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Correlating Declining Sense of Smell with Other Aspects of Age-Related Degeneration

Correlating Declining Sense of Smell with Other Aspects of Age-Related Degeneration

Sense of smell declines with advancing age, a loss of capacity already correlated with broader neurodegeneration and progression towards cognitive impairment and dementia. Here, researchers correlate the loss of sense of small with numerous other aspects of aging, as well as type 2 diabetes, a condition associated with a greater risk of age-related disease and mortality because most diabetics are significantly overweight. Excess fat tissue accelerates aging via mechanisms such as increased generation of senescent cells and increased chronic inflammation.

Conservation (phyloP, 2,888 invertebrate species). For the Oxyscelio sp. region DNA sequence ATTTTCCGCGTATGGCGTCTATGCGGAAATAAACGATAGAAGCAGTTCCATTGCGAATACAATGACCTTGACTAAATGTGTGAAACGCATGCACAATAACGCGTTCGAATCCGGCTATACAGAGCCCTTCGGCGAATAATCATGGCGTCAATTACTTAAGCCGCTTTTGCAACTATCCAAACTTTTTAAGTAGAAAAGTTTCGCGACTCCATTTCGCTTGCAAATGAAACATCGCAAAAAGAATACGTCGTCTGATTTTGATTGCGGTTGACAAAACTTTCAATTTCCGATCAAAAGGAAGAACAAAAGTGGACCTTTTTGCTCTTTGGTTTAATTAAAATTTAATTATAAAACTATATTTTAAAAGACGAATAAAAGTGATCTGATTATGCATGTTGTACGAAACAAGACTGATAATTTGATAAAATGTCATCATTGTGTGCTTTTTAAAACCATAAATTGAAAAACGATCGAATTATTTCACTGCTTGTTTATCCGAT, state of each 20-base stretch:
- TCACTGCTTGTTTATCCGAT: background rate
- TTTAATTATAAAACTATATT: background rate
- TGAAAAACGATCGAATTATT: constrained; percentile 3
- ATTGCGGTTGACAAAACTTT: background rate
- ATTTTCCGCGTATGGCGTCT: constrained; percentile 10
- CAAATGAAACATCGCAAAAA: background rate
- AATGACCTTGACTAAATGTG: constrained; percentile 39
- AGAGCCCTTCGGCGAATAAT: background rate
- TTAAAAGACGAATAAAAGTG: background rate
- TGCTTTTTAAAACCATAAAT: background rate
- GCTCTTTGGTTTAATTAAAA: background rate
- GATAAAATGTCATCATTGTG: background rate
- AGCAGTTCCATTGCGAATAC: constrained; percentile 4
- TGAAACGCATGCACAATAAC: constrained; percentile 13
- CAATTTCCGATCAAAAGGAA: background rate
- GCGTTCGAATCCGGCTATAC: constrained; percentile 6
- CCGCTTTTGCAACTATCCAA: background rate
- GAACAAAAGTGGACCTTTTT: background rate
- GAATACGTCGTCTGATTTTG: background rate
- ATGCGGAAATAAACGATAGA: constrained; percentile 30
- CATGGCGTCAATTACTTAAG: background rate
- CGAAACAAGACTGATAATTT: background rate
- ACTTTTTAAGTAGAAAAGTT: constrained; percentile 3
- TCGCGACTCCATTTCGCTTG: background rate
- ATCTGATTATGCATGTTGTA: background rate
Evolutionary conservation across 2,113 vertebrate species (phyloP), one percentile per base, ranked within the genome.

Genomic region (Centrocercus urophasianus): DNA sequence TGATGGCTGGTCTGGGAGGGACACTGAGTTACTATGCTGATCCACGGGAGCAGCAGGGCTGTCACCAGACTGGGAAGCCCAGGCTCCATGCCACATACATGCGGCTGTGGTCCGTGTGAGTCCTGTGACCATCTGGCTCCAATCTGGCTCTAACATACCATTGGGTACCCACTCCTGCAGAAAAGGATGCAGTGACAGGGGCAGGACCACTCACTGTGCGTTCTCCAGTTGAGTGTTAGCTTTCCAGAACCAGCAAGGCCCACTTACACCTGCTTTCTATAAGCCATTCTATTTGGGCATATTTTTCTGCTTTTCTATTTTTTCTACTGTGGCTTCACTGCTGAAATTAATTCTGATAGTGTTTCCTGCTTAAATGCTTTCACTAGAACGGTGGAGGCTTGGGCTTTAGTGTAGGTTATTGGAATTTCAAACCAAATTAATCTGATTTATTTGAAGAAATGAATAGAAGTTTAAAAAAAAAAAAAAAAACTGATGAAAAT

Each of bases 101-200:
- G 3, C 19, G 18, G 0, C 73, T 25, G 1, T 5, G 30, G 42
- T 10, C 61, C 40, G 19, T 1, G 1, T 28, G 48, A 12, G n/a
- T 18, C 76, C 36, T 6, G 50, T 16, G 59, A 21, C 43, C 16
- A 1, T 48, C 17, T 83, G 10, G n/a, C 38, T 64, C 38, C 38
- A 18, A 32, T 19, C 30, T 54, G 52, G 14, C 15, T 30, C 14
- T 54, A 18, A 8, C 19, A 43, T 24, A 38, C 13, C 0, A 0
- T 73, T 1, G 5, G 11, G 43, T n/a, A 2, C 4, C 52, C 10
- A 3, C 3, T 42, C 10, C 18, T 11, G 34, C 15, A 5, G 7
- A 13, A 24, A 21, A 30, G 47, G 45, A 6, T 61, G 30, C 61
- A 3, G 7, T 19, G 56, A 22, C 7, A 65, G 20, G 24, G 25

correlated with broader neurodegenerationcognitive impairmentdementiatype 2 diabetesincreased generation of senescent cellschronic inflammation

Olfactory dysfunction is common in aging and associated with dementia and mortality. However, longitudinal studies tracking change in olfactory ability are scarce. We sought to identify predictors of interindividual differences in rate of olfactory identification change in aging. Participants were 1780 individuals, without dementia at baseline and with at least 2 olfactory assessments over 12 years of follow-up (mean age = 70.5 years; 61.9% female), from the Swedish National Study on Aging and Care in Kungsholmen (SNAC-K). Odor identification was assessed with the Sniffin’ Sticks. We estimated the impact of demographic, health, and genetic factors on rate of olfactory change with linear mixed effect models.

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Article originally posted at

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